For your health: Local wellness news and events

Intensivist and nurse monitor data as part of Park Ridge Health's telemedicine system.

Park Ridge Health enhances ICU care with advanced telemedicine

Park Ridge Health is currently providing around-the-clock monitoring of intensive care unit (ICU) patients by physicians and critical care nurses through its new tele-ICU program. Using this technology, two-way video access in each patient’s room enables face-to-face consultations between the bedside and Advanced ICU Care team, and vital signs and medications can be monitored continuously. Independent studies demonstrate that this 24/7 intensivist monitoring significantly improves patient outcomes and patient safety in the ICU, according to a press release.

To implement its program, Park Ridge Health has partnered with Advanced ICU Care, the nation’s largest provider of tele-ICU services. “This is a new horizon in health care, because it takes the concept of telemedicine to the bedside,” said Dr. Carlo Mainardi, vice president of medical affairs and chief medical officer at Park Ridge Health. “When a Park Ridge Health patient is admitted to the ICU, there will automatically be a connection to Advanced ICU Care. They will then do an initial evaluation of the patient and participate in their care. This will not in any way hinder the day-to-day care that our staff and our physicians provide, but will supplement it.” Learn more at



Southeastern Sports Medicine Hosts Second Annual WNC Concussion and Injury Prevention Symposium

In a recent survey of 778 athletes, 69 percent of those with concussion reported playing with symptoms, and 40 percent reported that their coach was not aware of their concussion, according to a press release from Southeastern Sports Medicine. These statistics underscore the need for education surrounding concussion and injury prevention. For the second year, Southeastern Sports Medicine will bring Western North Carolina medical providers a concussion symposium based on the most current research and updates from the N.C. Athletic Trainers’ Association.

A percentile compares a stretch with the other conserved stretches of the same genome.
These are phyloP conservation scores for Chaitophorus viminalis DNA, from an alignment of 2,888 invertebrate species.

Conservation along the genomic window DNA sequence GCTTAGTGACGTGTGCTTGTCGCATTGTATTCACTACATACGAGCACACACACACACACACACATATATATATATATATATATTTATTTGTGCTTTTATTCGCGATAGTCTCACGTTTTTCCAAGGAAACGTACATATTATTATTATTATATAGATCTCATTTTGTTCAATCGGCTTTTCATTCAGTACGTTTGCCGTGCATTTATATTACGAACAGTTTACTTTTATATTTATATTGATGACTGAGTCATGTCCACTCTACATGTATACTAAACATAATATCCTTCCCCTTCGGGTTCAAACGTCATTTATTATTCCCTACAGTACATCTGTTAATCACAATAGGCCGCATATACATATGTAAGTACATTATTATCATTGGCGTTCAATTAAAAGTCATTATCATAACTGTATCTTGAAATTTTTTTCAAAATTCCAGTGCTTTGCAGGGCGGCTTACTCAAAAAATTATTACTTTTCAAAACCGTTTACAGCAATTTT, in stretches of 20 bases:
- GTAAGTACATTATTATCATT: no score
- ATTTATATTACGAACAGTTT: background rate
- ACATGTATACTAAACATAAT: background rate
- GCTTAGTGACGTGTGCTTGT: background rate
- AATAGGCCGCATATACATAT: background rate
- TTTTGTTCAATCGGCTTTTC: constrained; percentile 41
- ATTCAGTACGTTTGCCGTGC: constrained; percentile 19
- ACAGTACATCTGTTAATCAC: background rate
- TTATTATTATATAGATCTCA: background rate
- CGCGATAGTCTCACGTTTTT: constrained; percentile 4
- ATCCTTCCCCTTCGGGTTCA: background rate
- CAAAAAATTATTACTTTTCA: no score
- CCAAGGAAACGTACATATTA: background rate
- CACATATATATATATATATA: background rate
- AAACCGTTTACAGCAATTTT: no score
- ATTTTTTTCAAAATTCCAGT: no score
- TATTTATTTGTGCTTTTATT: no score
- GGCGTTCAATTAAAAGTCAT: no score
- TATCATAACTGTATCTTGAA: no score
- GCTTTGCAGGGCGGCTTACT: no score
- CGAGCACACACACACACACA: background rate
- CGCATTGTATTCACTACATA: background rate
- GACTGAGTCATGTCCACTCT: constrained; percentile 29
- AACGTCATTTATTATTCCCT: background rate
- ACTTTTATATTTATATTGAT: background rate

The symposium takes place at the DoubleTree Hilton in Asheville on Friday, July 25 from 8-11:30 a.m. The event is free for coaches, parents and students. Physicians, physician assistants and nurse assistants will be charged $20, and athletic trainers, nurses, EMTs, paramedics and physical therapists will be charged $10. Learn more and register here.


Side by Side Singing for Wellness group improves health of those with memory loss

Sometimes achieving better health and wellness is as simple as singing a song. That’s the premise of the Side by Side Singing for Wellness group, where People who have mild to moderate cognitive impairment such as dementia, Alzheimer’s, or brain injuries are encouraged to socialize and sing well-known songs in a group setting. “Each session will begin with musical ice-breakers and vocal warm-ups, followed by singing of rounds and well-known songs,” according to the group’s website. “Though not designed to be a performance choir, simple harmonies will be taught, and those with a knack for singing harmonies will be encouraged to do so. Songs will be chosen to promote feelings of joy and well-being.” Organizers remind attendees that the group isn’t a respite program, and that caregivers are encouraged to attend and participate as well.